Berkeley REI employees approved a bid to unionize with United Food and Commercial Workers Local 5, or UFCW5, in a vote Thursday.
The committee responsible for the unionizing efforts sought to improve working conditions, wages, hours, payroll transparency and the accountability of the human resources department, according to a previous Daily Cal article.
Kayla Blado, spokesperson for the National Labor Relations Board, said in an email the motion passed 56-38, with one contested vote that was not counted. She noted that all parties would have five business days after the vote to file any objections.
“If no objections are filed, the result will be certified and the employer must begin bargaining in good faith with the union,” Blado said in an email.
According to Jules Geritz, a Berkeley REI employee, the process of securing a union began last year. After gathering interested members, employees began working with a coordinator at UFCW5, Geritz added. They gathered enough interest to meet the National Labor Relations Board’s minimum requirements and set election terms at a stipulation hearing.
The proceedings were initially set to be in person toward the end of July, Geritz said. However, they alleged that Berkeley REI’s failure to file the proper paperwork — along with quarantined employees’ inability to participate — resulted in the decision to use mail-in ballots. The votes were due Aug. 24, and the National Labor Relations Board counted them the next day.
REI public affairs noted in a previous correspondence with the Daily Cal that the company would continue to support employees moving forward.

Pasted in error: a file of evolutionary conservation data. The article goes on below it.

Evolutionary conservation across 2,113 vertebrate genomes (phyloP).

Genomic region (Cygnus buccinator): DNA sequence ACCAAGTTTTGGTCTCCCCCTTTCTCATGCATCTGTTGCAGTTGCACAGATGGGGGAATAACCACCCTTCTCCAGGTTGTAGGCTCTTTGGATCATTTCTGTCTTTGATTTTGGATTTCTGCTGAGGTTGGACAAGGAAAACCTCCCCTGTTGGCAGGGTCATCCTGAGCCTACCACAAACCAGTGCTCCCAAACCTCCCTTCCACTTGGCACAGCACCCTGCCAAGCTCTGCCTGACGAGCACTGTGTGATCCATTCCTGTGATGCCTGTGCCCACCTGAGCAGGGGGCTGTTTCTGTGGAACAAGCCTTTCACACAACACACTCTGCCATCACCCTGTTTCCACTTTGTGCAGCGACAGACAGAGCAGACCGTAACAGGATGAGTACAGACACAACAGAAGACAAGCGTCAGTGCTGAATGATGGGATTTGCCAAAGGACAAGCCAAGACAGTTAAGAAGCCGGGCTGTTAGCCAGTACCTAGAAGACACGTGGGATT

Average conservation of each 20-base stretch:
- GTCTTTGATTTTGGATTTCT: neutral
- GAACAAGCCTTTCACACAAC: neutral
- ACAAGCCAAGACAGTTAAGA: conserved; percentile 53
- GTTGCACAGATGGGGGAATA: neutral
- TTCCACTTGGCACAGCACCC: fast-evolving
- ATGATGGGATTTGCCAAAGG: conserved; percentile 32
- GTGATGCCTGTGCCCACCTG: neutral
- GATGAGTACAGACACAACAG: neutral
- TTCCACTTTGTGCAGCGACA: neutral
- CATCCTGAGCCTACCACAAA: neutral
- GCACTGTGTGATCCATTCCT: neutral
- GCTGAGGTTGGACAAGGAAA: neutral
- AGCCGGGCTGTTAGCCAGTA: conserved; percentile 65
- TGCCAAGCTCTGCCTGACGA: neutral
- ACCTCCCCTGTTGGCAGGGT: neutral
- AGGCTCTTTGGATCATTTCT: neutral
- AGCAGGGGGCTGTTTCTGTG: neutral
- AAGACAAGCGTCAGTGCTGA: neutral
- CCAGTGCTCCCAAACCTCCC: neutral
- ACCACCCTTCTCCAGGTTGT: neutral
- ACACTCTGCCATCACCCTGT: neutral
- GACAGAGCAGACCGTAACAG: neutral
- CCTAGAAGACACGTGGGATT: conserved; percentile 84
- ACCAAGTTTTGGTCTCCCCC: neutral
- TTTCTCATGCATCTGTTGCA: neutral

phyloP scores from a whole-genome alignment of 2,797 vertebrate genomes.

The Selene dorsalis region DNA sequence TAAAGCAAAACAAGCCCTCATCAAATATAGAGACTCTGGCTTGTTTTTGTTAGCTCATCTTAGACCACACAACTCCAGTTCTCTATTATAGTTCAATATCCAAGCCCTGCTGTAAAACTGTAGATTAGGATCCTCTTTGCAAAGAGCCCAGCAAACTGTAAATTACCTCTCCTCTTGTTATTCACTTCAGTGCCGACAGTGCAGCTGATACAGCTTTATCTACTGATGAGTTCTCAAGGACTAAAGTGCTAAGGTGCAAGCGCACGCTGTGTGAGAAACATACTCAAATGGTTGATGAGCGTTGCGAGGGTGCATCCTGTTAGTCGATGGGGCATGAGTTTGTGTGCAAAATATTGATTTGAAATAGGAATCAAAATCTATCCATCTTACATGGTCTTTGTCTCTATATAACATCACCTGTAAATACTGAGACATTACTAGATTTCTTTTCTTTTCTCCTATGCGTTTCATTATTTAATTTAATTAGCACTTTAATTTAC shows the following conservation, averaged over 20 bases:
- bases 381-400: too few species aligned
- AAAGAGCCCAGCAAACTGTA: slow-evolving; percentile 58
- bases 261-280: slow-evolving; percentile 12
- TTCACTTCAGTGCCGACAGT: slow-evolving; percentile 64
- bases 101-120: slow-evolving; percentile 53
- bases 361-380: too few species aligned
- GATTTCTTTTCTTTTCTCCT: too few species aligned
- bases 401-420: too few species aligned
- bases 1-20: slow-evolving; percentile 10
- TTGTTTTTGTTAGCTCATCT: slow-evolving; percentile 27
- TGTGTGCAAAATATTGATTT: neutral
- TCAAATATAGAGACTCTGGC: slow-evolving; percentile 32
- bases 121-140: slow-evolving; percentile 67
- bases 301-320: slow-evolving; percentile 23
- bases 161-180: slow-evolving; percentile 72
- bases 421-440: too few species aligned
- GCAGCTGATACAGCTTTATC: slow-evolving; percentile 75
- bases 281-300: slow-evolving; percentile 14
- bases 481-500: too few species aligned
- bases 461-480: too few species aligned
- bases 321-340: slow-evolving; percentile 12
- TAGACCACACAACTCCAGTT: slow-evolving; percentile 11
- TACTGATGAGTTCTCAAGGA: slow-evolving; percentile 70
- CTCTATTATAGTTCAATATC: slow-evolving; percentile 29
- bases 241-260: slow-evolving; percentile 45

“As we have said throughout this process, REI believes in the right of every employee to vote for or against union representation,” REI public affairs said in an email.
According to Geritz, the next step for the union is to negotiate a contract for union members. They added that the employees have been able to secure percentage-based union dues rather than UFCW5’s usual flat rate.
This will help make union payments more manageable for employees who work less frequently than others.
“(The vote) has guaranteed that the employer will now have to sit down and bargain with the employees over wages and working conditions in the store,” said Jim Araby, UFCW5 director of strategic campaigns, in an email. “The union is committed to winning a stronger first contract and working with other REI stores across the bay and country.”
Araby advised that people seeking unionization should work to find others who desire change. They can then form a leadership team before contacting a union to strategize. He noted that workers always have the right to organize and that they are stronger together.
Geritz echoed the sentiment, noting that a solid network of support is a key component of any attempt to unionize. Fear and misinformation are bound to be present when organizing a union, making flexibility and close connections all the more important, according to Geritz.
“It’s much easier to be for something than fighting against something,” Geritz said. “You are in the right with this, and your relationships with people will keep through.”